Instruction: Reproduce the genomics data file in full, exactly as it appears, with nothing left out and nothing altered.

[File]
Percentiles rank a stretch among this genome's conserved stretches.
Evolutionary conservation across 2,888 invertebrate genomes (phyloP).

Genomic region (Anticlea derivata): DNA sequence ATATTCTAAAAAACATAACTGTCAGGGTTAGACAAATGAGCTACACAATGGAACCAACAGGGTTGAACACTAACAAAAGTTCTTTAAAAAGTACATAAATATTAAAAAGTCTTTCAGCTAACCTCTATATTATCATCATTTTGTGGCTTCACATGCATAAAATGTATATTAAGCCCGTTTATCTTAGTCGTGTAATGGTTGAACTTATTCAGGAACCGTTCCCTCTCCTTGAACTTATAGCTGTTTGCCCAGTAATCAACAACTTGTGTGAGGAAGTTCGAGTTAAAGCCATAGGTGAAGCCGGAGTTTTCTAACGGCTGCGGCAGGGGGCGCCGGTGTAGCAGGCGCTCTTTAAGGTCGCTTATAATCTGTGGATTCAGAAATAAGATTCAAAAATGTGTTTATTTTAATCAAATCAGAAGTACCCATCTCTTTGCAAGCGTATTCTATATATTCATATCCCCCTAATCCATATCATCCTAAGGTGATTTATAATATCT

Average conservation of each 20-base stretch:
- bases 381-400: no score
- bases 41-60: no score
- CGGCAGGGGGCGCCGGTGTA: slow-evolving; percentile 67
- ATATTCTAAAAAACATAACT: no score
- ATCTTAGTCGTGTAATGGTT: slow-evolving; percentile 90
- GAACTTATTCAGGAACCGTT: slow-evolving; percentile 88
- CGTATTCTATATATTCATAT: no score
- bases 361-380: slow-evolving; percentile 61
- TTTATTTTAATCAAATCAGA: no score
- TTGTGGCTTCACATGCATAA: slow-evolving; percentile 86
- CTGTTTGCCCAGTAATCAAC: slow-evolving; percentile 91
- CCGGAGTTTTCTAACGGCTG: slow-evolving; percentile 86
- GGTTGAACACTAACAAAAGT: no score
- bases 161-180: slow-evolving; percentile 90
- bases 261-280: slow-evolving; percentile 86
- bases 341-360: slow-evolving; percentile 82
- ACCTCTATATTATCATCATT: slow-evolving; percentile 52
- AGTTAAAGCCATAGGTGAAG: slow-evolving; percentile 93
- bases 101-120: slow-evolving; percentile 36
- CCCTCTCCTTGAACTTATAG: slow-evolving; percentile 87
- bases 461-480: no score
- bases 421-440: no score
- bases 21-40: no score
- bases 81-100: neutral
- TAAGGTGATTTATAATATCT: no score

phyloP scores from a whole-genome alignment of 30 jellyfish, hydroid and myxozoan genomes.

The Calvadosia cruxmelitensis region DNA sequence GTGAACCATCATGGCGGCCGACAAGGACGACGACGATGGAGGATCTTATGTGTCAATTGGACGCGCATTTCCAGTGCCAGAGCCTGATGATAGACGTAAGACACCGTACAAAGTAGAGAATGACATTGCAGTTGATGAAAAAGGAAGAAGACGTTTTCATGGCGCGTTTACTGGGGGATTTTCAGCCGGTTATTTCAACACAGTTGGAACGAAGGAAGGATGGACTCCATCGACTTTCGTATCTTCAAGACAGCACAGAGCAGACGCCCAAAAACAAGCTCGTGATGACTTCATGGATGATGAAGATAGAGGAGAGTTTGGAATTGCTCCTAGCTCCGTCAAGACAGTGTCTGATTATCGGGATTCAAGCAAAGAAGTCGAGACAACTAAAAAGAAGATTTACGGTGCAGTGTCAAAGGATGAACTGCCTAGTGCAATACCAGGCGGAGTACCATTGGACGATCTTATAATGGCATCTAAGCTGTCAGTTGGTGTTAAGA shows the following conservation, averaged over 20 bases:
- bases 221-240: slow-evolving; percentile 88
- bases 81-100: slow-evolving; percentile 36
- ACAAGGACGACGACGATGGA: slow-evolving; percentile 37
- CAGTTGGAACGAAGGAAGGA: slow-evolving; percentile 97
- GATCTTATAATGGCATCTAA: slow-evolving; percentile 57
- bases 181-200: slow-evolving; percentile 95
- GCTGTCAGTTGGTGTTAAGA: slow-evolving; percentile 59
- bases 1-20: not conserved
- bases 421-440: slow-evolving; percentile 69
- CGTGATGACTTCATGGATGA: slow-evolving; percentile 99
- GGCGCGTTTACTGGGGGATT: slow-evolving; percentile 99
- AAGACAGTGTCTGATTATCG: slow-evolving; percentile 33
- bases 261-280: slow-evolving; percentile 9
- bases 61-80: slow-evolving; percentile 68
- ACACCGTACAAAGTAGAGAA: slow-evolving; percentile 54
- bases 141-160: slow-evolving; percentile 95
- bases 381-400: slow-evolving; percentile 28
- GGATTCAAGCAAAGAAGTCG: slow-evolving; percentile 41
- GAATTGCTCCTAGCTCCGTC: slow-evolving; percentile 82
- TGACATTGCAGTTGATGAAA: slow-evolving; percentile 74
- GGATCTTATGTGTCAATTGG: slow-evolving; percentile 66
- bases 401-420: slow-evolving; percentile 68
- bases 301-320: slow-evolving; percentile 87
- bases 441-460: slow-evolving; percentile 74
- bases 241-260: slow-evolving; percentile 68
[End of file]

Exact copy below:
Percentiles rank a stretch among this genome's conserved stretches.
Evolutionary conservation across 2,888 invertebrate genomes (phyloP).

Genomic region (Anticlea derivata): DNA sequence ATATTCTAAAAAACATAACTGTCAGGGTTAGACAAATGAGCTACACAATGGAACCAACAGGGTTGAACACTAACAAAAGTTCTTTAAAAAGTACATAAATATTAAAAAGTCTTTCAGCTAACCTCTATATTATCATCATTTTGTGGCTTCACATGCATAAAATGTATATTAAGCCCGTTTATCTTAGTCGTGTAATGGTTGAACTTATTCAGGAACCGTTCCCTCTCCTTGAACTTATAGCTGTTTGCCCAGTAATCAACAACTTGTGTGAGGAAGTTCGAGTTAAAGCCATAGGTGAAGCCGGAGTTTTCTAACGGCTGCGGCAGGGGGCGCCGGTGTAGCAGGCGCTCTTTAAGGTCGCTTATAATCTGTGGATTCAGAAATAAGATTCAAAAATGTGTTTATTTTAATCAAATCAGAAGTACCCATCTCTTTGCAAGCGTATTCTATATATTCATATCCCCCTAATCCATATCATCCTAAGGTGATTTATAATATCT

Average conservation of each 20-base stretch:
- bases 381-400: no score
- bases 41-60: no score
- CGGCAGGGGGCGCCGGTGTA: slow-evolving; percentile 67
- ATATTCTAAAAAACATAACT: no score
- ATCTTAGTCGTGTAATGGTT: slow-evolving; percentile 90
- GAACTTATTCAGGAACCGTT: slow-evolving; percentile 88
- CGTATTCTATATATTCATAT: no score
- bases 361-380: slow-evolving; percentile 61
- TTTATTTTAATCAAATCAGA: no score
- TTGTGGCTTCACATGCATAA: slow-evolving; percentile 86
- CTGTTTGCCCAGTAATCAAC: slow-evolving; percentile 91
- CCGGAGTTTTCTAACGGCTG: slow-evolving; percentile 86
- GGTTGAACACTAACAAAAGT: no score
- bases 161-180: slow-evolving; percentile 90
- bases 261-280: slow-evolving; percentile 86
- bases 341-360: slow-evolving; percentile 82
- ACCTCTATATTATCATCATT: slow-evolving; percentile 52
- AGTTAAAGCCATAGGTGAAG: slow-evolving; percentile 93
- bases 101-120: slow-evolving; percentile 36
- CCCTCTCCTTGAACTTATAG: slow-evolving; percentile 87
- bases 461-480: no score
- bases 421-440: no score
- bases 21-40: no score
- bases 81-100: neutral
- TAAGGTGATTTATAATATCT: no score

phyloP scores from a whole-genome alignment of 30 jellyfish, hydroid and myxozoan genomes.

The Calvadosia cruxmelitensis region DNA sequence GTGAACCATCATGGCGGCCGACAAGGACGACGACGATGGAGGATCTTATGTGTCAATTGGACGCGCATTTCCAGTGCCAGAGCCTGATGATAGACGTAAGACACCGTACAAAGTAGAGAATGACATTGCAGTTGATGAAAAAGGAAGAAGACGTTTTCATGGCGCGTTTACTGGGGGATTTTCAGCCGGTTATTTCAACACAGTTGGAACGAAGGAAGGATGGACTCCATCGACTTTCGTATCTTCAAGACAGCACAGAGCAGACGCCCAAAAACAAGCTCGTGATGACTTCATGGATGATGAAGATAGAGGAGAGTTTGGAATTGCTCCTAGCTCCGTCAAGACAGTGTCTGATTATCGGGATTCAAGCAAAGAAGTCGAGACAACTAAAAAGAAGATTTACGGTGCAGTGTCAAAGGATGAACTGCCTAGTGCAATACCAGGCGGAGTACCATTGGACGATCTTATAATGGCATCTAAGCTGTCAGTTGGTGTTAAGA shows the following conservation, averaged over 20 bases:
- bases 221-240: slow-evolving; percentile 88
- bases 81-100: slow-evolving; percentile 36
- ACAAGGACGACGACGATGGA: slow-evolving; percentile 37
- CAGTTGGAACGAAGGAAGGA: slow-evolving; percentile 97
- GATCTTATAATGGCATCTAA: slow-evolving; percentile 57
- bases 181-200: slow-evolving; percentile 95
- GCTGTCAGTTGGTGTTAAGA: slow-evolving; percentile 59
- bases 1-20: not conserved
- bases 421-440: slow-evolving; percentile 69
- CGTGATGACTTCATGGATGA: slow-evolving; percentile 99
- GGCGCGTTTACTGGGGGATT: slow-evolving; percentile 99
- AAGACAGTGTCTGATTATCG: slow-evolving; percentile 33
- bases 261-280: slow-evolving; percentile 9
- bases 61-80: slow-evolving; percentile 68
- ACACCGTACAAAGTAGAGAA: slow-evolving; percentile 54
- bases 141-160: slow-evolving; percentile 95
- bases 381-400: slow-evolving; percentile 28
- GGATTCAAGCAAAGAAGTCG: slow-evolving; percentile 41
- GAATTGCTCCTAGCTCCGTC: slow-evolving; percentile 82
- TGACATTGCAGTTGATGAAA: slow-evolving; percentile 74
- GGATCTTATGTGTCAATTGG: slow-evolving; percentile 66
- bases 401-420: slow-evolving; percentile 68
- bases 301-320: slow-evolving; percentile 87
- bases 441-460: slow-evolving; percentile 74
- bases 241-260: slow-evolving; percentile 68